The Salt

The SaltThe Salt

What's On Your Plate

Despite all the efforts to get kids to eat more healthfully, the rate of fast-food consumption hasn't budged in the past 15 years, the CDC finds. iStockphoto hide caption

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The group of women in a new study with the lowest rate of breast cancer consumed about four tablespoons of olive oil each day. Heather Rousseau/NPR hide caption

itoggle caption Heather Rousseau/NPR

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Frozen tuna lies on the ground at the Tsukiji fish market in Tokyo. The FDA recommends freezing raw fish before serving it in sushi as a way to keep it free of parasites. But as a recent outbreak of Salmonella in the U.S. highlights, freezing doesn't guarantee that raw sushi fish is pathogen-free. Koichi Kamoshida/Getty Images hide caption

itoggle caption Koichi Kamoshida/Getty Images

Eat fish or take a fish oil supplement? Research suggests eating fish regularly over a lifetime is good for the brain. But when it comes to staving off cognitive decline in seniors, fish oil supplements just don't cut it, a study finds. iStockphoto hide caption

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Ah, sugar — we love the sweetness, but not the calories. For more than a century, food technologists have been on a quest for the perfect, guilt-free substitute. The latest candidate, allulose, is not available to consumers in a crystal form: It is a syrup only available to manufacturers. Ryan Kellman/NPR hide caption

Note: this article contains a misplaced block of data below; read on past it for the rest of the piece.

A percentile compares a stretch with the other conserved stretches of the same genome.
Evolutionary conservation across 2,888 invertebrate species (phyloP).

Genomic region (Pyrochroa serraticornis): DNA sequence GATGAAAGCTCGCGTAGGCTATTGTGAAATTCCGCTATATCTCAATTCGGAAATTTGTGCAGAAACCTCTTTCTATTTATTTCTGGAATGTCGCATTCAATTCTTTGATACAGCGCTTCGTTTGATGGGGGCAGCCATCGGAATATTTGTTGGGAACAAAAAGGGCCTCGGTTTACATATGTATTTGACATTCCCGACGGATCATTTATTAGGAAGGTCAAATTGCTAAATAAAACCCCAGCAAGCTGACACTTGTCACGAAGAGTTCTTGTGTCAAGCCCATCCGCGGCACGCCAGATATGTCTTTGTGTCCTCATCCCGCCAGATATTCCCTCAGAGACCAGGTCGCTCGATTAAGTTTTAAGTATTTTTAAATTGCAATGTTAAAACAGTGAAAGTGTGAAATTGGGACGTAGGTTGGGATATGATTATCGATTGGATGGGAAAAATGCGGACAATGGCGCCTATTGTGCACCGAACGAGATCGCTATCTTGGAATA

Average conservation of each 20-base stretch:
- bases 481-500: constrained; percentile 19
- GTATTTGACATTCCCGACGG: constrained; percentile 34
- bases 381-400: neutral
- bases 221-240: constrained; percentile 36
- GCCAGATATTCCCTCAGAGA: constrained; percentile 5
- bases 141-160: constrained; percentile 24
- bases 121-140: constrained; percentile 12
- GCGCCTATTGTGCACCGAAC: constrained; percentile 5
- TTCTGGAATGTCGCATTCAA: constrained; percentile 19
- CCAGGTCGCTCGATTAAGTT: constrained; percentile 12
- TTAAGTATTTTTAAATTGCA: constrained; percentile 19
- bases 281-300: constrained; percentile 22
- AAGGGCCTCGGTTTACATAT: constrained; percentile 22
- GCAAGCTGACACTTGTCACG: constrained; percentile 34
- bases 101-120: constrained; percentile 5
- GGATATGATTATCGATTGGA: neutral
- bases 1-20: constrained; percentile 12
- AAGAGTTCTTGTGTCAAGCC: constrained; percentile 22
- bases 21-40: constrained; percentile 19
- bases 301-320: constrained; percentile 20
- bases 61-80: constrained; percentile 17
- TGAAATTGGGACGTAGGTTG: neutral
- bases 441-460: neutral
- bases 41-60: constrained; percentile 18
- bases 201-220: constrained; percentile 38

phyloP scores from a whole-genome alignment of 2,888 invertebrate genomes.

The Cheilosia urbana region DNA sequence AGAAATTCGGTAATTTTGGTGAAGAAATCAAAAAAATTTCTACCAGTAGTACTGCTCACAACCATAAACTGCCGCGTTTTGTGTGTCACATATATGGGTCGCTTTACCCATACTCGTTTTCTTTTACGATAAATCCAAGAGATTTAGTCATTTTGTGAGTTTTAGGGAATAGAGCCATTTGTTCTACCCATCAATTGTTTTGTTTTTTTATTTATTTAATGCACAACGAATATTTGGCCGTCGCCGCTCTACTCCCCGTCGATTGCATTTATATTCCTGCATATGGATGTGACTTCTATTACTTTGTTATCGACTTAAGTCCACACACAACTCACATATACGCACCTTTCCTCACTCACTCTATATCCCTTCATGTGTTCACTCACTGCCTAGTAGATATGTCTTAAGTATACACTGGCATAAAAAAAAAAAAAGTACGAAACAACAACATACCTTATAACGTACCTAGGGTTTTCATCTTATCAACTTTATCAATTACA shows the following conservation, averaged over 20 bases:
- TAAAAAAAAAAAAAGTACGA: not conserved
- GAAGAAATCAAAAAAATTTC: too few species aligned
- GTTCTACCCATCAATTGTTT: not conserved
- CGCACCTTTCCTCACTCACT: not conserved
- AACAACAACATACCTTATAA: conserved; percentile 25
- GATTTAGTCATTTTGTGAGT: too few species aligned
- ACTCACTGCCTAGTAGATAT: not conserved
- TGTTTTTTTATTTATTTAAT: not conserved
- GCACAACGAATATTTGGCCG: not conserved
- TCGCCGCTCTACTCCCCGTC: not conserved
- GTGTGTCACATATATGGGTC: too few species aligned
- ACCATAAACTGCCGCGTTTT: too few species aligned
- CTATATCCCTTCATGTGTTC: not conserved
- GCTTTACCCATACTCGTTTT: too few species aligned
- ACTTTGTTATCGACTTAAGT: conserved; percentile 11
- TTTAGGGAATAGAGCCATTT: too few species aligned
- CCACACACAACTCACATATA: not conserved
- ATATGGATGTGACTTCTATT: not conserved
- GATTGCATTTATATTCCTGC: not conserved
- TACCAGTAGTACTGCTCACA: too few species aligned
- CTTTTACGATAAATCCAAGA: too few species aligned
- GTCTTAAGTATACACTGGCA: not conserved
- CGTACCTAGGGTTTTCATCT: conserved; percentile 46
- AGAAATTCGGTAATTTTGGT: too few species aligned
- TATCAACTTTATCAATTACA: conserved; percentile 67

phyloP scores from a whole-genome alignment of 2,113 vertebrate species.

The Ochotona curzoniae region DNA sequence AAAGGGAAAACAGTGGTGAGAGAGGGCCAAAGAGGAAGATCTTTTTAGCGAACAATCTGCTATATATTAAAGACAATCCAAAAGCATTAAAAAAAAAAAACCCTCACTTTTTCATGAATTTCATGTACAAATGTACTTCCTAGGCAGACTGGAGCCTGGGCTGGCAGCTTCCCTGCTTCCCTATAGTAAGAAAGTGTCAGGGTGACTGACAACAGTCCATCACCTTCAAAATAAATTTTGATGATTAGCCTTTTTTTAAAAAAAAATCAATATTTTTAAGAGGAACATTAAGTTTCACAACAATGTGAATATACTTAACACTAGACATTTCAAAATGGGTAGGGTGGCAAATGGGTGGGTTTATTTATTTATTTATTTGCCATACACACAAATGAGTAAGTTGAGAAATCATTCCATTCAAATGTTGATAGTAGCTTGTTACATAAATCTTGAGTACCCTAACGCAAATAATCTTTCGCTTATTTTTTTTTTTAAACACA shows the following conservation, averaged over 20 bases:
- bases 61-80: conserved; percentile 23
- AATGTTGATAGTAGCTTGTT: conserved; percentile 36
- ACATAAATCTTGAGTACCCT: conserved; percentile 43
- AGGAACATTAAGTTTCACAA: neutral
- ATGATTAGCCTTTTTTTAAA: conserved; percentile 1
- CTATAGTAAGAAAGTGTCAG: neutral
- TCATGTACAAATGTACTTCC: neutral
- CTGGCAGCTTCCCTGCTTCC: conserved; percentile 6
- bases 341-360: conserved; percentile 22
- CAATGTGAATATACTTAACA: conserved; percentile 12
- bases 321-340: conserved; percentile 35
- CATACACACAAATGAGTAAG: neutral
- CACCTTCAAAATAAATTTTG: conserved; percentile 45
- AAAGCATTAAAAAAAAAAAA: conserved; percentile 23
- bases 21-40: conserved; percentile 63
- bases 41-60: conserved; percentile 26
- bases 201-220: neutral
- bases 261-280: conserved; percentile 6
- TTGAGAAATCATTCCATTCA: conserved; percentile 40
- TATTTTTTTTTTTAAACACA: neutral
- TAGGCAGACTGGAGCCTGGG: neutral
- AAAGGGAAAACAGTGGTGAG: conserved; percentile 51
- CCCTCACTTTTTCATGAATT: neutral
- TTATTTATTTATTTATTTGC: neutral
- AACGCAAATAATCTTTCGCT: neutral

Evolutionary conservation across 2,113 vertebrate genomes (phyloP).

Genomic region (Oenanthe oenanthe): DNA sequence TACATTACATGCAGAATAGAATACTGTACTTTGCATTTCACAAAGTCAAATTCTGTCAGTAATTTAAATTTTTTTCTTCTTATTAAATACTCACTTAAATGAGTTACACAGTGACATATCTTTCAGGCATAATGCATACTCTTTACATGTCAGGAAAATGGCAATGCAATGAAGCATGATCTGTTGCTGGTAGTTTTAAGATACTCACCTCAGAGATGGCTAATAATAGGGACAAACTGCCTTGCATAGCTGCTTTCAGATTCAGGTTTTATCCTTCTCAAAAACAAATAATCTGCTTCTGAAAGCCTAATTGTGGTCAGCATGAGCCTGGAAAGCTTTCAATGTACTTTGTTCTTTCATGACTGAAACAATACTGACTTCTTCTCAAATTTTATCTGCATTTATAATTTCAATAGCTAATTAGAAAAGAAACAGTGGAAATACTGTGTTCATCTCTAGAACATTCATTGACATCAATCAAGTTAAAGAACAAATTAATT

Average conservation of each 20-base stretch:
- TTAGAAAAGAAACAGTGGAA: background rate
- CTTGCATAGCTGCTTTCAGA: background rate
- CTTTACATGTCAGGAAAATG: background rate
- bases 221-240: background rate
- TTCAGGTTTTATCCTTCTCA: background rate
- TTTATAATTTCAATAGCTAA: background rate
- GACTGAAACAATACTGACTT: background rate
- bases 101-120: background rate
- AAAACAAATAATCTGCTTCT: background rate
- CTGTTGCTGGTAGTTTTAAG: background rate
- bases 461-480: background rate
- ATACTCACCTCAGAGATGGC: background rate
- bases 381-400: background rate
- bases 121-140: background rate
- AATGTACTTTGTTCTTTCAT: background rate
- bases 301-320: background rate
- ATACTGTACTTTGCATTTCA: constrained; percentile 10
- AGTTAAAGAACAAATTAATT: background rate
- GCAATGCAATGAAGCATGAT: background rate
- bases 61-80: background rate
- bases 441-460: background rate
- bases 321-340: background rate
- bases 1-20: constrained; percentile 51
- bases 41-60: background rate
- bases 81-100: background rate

itoggle caption Ryan Kellman/NPR

Gluten is everywhere you look in Italy. Here, fresh ravioli at the historic shop "Gatti & Antonelli" in Rome in 2014. Alberto Pizzoli/AFP/Getty Images hide caption

itoggle caption Alberto Pizzoli/AFP/Getty Images

Caprese salad on a stick is one of the healthier options at this year's Iowa State Fair. Sarah McCammon/NPR hide caption

itoggle caption Sarah McCammon/NPR

The McDonald's inside the Cleveland Clinic in Cleveland, in 2004. Tony Dejak/AP hide caption

itoggle caption Tony Dejak/AP

Low-carb diet or low-fat one? Either diet will trigger the body to burn off fat, a new study finds. Mahafreen H. Mistry/NPR hide caption

itoggle caption Mahafreen H. Mistry/NPR

Bela Gil is a nutritionist, a chef with several cookbooks to her name and host of her own TV show. Wikimedia hide caption

itoggle caption Wikimedia

A meta-analysis found that people on vegetarian diets lost around 4.4 pounds more than the control group (who had no change in diet), while those who went vegan dropped 5.5 pounds more. Marcus Butt/Ikon Images/Corbis hide caption

itoggle caption Marcus Butt/Ikon Images/Corbis
NPR Photo Illustration/FDA

"It now pays to get a lot of pleasure out of a little bit of sugar," says Danielle Reed, a scientist at the Monell Chemical Senses Center. Ryan Kellman/NPR hide caption

itoggle caption Ryan Kellman/NPR

A daily habit of sugary-sweetened drinks can boost your risk of developing the disease — even if you're not overweight. Ryan Kellman/NPR hide caption

itoggle caption Ryan Kellman/NPR

Scientists have documented that beneficial microorganisms play a critical role in how our bodies function. And it's becoming clear that the influence goes beyond the gut — researchers are turning their attention to our emotional health. iStockphoto hide caption

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What to Eat When You're Pregnant by Dr. Nicole Avena guides women through the stages of pregnancy with suggestions for nutritious foods that support the baby's development. Courtesy of Ten Speed Press hide caption

itoggle caption Courtesy of Ten Speed Press